Best Recipe Manager for IPhone

In the past, managing a huge collection of recipes was as easy as pulling out a box of index cards. Things are a little smarter now, but that also means they’re a little more complex. To keep all the recipes in order on your iPhone, we like paprika.


Platform : iPhone / iPad (and Android , Windows , Mac ) Price : $ 4.99 Download page.


  • Automatically download recipes with one touch from the Safari extension or from the clipboard
  • Create your own recipes
  • Browser clipboard view for clipping recipes from unsupported websites
  • Smart view of recipes so you don’t lose your place
  • Built-in timers
  • Securing a recipe when dealing with multiple meals
  • Personalized notes section
  • Easy recipe scaling
  • Category filters
  • Smart shopping list with pantry option that shows what you already have
  • Search for recipes by name, ingredient, or source
  • Meal scheduling with selectable week and month and calendar / reminder sync
  • Share recipes easily
  • Cloud sync between devices
  • Importing recipes from many services
  • Bookmarklet support for importing recipes from desktop

Where is it best

Paprika does pretty much anything you could ask a recipe manager to do. Using the built-in Paprika browser, Safari share extension or bookmarklet , you can import recipes from online sources into the easy-to-read Paprika recipe format with just a couple of taps. Once you’ve created a recipe book, you can sort it by different categories, add notes, or search by ingredient or name.

As for cooking with paprika, the app has timers that you can turn on from the very direction. It also allows you to zoom in or out on recipes so you don’t have to work the math muscles trying to remember how many tablespoons are in a 1/4 cup. If you are preparing a big holiday and need to switch between several recipes, you can “pin” up to three recipes at the same time to make it easier to switch between them.

Paprika also has a robust meal planning system where you can plan your meals for the week or month. You can then share this plan on your calendar so the whole family can see what’s coming up for dinner. Paprika can even make a shopping list based on your chosen recipes by subtracting the basic ingredients you already have in your pantry.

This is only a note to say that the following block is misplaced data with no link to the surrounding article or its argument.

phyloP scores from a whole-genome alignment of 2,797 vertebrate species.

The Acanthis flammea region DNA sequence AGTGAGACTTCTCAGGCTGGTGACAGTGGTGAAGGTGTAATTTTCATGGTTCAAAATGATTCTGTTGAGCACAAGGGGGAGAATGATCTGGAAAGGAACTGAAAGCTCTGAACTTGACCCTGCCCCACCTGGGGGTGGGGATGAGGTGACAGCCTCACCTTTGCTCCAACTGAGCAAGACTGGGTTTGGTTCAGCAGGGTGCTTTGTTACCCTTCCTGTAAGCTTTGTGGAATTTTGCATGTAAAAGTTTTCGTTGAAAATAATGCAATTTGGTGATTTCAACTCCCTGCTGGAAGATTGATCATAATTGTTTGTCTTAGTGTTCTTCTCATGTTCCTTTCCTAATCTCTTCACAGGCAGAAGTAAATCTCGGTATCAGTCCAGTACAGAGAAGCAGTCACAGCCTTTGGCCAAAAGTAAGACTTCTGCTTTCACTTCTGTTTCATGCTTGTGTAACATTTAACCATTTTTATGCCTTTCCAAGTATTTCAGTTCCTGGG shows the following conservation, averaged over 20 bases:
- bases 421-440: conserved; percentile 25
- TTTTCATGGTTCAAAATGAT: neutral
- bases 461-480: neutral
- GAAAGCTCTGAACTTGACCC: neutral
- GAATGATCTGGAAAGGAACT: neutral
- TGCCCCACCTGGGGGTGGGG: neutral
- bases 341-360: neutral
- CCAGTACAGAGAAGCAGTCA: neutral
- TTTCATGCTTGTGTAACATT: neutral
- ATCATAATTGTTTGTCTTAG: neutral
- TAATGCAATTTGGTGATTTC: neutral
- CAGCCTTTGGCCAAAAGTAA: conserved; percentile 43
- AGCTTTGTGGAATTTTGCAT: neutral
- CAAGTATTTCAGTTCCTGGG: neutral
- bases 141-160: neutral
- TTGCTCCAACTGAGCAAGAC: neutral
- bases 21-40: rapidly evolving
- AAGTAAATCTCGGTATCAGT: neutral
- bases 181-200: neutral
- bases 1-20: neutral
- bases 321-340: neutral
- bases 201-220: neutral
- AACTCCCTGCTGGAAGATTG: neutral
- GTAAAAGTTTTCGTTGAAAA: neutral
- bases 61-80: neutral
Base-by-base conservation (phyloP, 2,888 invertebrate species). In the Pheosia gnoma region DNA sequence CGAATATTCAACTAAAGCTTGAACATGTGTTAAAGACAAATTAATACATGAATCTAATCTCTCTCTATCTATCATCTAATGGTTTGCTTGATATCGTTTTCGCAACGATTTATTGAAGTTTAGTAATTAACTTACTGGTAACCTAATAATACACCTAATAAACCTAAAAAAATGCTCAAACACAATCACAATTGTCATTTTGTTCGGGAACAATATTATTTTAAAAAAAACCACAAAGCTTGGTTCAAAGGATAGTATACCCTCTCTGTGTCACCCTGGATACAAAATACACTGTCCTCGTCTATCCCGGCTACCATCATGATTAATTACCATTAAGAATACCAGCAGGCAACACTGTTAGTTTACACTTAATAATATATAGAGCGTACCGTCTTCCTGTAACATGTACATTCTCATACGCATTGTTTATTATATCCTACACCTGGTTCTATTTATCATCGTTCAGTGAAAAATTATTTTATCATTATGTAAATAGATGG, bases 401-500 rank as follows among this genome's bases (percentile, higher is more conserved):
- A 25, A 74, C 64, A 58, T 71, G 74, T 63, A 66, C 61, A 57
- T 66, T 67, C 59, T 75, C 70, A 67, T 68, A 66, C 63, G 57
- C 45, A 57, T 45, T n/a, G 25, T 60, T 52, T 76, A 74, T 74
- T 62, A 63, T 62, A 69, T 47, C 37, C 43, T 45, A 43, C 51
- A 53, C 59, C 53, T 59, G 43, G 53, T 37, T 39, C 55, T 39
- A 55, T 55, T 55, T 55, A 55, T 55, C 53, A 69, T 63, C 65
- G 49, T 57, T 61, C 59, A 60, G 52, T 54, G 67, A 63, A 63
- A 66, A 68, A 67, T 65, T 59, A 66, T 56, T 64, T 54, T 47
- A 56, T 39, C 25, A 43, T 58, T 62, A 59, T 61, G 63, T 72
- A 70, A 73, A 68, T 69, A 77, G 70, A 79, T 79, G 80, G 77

What also sets Paprika apart from other similar options is its synchronization capabilities. Paprika can sync instantly between devices with a free Paprika account. Since Paprika syncs with its own account and not an iCloud account, it’s easy to share lists with multiple family members.

Where it fails

If something is wrong with paprika, it is in the price. The iPhone app isn’t universal, so if you want to use Paprika on your iPad, you’ll have to shell out an extra $ 4.99. Worse, the desktop app (possibly optional) sells for $ 19.99, so the total investment across all platforms is nearly $ 30. Of course, most of us don’t need all the different apps, so for many, this can be a moot point. Paprika is also one of the few recipe managers on iOS and Mac, so while expensive, it can be seen as a selling point for some. This is especially true if you plan on printing your own handwritten recipes.

While Paprika has a recipe search feature, it’s essentially Google in the Safari window, so it’s not designed to be discoverable. Paprika relies on the fact that you find recipes and save them in the app, rather than specifying different dishes. When you first start Paprika it is empty, so you start from scratch and you don’t have a simple database to build. If you’re just trying to figure out what the hell to cook tonight, paprika is not for you.


Paprika’s main competitor is Vasily ($ 4.99). Unlike Paprika, Basil is a universal app, so you get both an iPad version and an iPhone version for one purchase. However, the app is limited to iOS, so if you plan to keep iOS or want to sync with family members who have a different operating system, Basil is not for you. However, as a recipe app, Basil comes face to face with paprika in almost every major function. It can automatically import recipes from various websites, has timed destinations with handy recipe timers, and has a simplified interface that is easy to use. Basil beats even paprika with its automatic tagging system that organizes recipes for you effortlessly. For me, a big disappointment with Basil comes from the lack of a bookmarklet, which means that if I find a recipe on the Internet, I have to send the link to myself, open it on my iPhone, and then import it into Basil. If that doesn’t matter to you, Basil easily matches Paprika in basic functionality and is well worth taking a look at.

As far as the free options go , Pepper Plate (Free) does a lot of what paprika and basil do, but isn’t nearly as easy to use. However, basic functionality is there, and Pepper Plate allows you to import recipes from various sites and organize meal plans. If you don’t mind using an app that isn’t quite as elegant as Paprika or Basil, you should try Pepper Plate.

If you are more interested in carefully selected recipes, then BigOven (Free) is great . Along with the basics like a menu planner, grocery list and recipe clipping, BigOven also gives you access to approximately 350,000 recipes in the app, as well as a handwritten recipe scanner. However, the app is ad-supported and limits the number of recipes you can scan yourself, so you’ll have to deal with ads or buy them for an obscene $ 19.99 / year price tag .

Finally, it’s worth taking a look at Yummly (Free) if you’re not too keen on bringing your own recipes. It can cut recipes from mainstream food blogs, but it doesn’t have the robust Basil and Paprika import options if you step outside of Yummly’s built-in directory. However, yummy is great for browsing recipes. It has large images and a fairly large database of recipes to search for.


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